Skip dinner, which can become a bit precarious. The other person might be a slow eater and you may be itching to exit. Dinner can also be expensive, especially if you’re dating via Tinder regularly. Heading somewhere casual instead gives you both enough time to feel it out. You can always decide to grab a bite to eat on your second date or if you're both enjoying yourselves on the first, invite the person to continue the conversation over pizza.

As a New Yorker, a difference in neighborhood can often mean the difference between 15 minutes and an hour on the subway. Since you don’t know this person, find some middle ground…literally. When choosing a place to meet, pick somewhere that’s equidistant from the both of you. And if the guy seems open to an adventure? Don’t feel bad suggesting a great place in your own neighborhood. In the event it does not go well, you’ll have sacrificed neither time nor distance.


For first dates, try to avoid scheduling on weekends. That’s precious time for career women, and hours you’d probably rather spend with friends doing activities you know you’ll enjoy. So stick to a weeknight and, whenever possible, plan a reason to leave. This applies to good dates as much as mediocre ones. Has anyone seen that Seinfeld episode where George leaves everywhere “on a high note”? So whether you need to meet friends for drinks a couple hours after your date or you’ve just got an early morning meeting that requires you head home to bed, other commitments make excusing yourself a lot easier and less awkward.

Take a different approach when you know you don’t want to see the person again. One time, I knew a Tinder date was going nowhere fast in just 28 minutes. My exit strategy? Complete disclosure.

Here’s the real secret to Tinder dating or really dating period: you need to know when to cut your losses. We don't want to hurt anyone's feelings, but we also don't have time to waste.

I’d almost finished my drink, but he was taking his time. I started counting the seconds and knew I couldn’t last much longer. He lived far away and I had a friend close by I’d much rather spend my evening with.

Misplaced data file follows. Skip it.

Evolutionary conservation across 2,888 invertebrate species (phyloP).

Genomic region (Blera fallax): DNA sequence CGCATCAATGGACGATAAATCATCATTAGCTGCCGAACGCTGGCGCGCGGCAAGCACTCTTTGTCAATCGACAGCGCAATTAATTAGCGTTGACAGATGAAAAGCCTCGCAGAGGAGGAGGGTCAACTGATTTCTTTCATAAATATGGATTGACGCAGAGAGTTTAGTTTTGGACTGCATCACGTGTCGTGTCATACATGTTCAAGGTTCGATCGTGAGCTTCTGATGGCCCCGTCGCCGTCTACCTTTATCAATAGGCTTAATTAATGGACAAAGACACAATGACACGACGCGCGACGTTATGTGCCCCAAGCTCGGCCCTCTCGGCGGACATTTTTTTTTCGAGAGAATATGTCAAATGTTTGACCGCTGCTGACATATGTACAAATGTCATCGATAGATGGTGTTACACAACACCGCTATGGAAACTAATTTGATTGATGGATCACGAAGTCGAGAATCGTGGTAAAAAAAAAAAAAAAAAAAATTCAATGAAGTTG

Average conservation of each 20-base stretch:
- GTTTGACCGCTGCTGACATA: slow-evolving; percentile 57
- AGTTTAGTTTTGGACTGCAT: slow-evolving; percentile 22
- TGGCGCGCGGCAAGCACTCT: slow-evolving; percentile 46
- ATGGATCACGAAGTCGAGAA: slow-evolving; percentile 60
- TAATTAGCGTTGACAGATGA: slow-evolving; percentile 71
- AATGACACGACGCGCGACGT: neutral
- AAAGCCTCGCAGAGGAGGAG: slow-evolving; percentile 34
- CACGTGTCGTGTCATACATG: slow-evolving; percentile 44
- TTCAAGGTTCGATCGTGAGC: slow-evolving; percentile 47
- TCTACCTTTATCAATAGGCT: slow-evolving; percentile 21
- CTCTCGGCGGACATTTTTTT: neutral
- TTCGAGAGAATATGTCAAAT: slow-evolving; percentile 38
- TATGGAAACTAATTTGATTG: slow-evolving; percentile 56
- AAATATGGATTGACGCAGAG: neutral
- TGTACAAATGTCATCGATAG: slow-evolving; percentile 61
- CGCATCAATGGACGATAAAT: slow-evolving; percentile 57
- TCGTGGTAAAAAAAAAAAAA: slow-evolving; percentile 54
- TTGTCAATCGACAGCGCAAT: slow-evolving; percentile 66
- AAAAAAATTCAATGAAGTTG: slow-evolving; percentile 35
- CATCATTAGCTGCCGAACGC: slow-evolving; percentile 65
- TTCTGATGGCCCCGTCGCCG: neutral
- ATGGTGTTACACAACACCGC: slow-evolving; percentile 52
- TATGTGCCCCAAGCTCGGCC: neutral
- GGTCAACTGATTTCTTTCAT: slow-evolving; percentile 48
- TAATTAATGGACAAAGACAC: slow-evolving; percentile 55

I spoke up. I was upfront with him and told him I didn’t see us going on a second date. He didn’t pry and responded with, “Wow… Less than 30 minutes… What can you expect from a Tinder date?” I thanked him for understanding and we parted ways.

To be honest, that one was on me. I didn’t do my homework. We chatted for a small amount of time, planned a date a week in advance, and only talked to confirm. I should have gotten to know him a bit better before committing.


But here’s the real secret to Tinder dating or really dating period: you need to know when to cut your losses. We don't want to hurt anyone's feelings, but we also don't have time to waste. You’re both taking a risk by putting yourselves out there so always remain polite and cordial when excusing yourself, but don’t feel bad about your feelings.  

As important as it is to be honest with your date, you need to be honest with yourself.  We’re constantly told to listen to our gut—in business, in life, and most importantly, when it comes to matters of the heart. {Click to Tweet} Your intuition can sense when something is not a good fit or there is a lack of chemistry. Remember you don’t owe anyone anything!

Searching for a great date on Tinder is like going on a job hunt. We’re looking for a good fit, something that excites our interests, but will also help us grow. As much as you don’t want to waste time looking for a job that isn’t in your field, the same goes for a partner. That isn’t to say you shouldn’t take your time, but there’s no need to waste it either. Do your homework, be conscious of distance, and trust yourself—that way you’ll always be able to maintain a nice work-Tinder-life balance.

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Tell us, how do you make time for Tinder? Do you have a foolproof exit strategy? We want to know!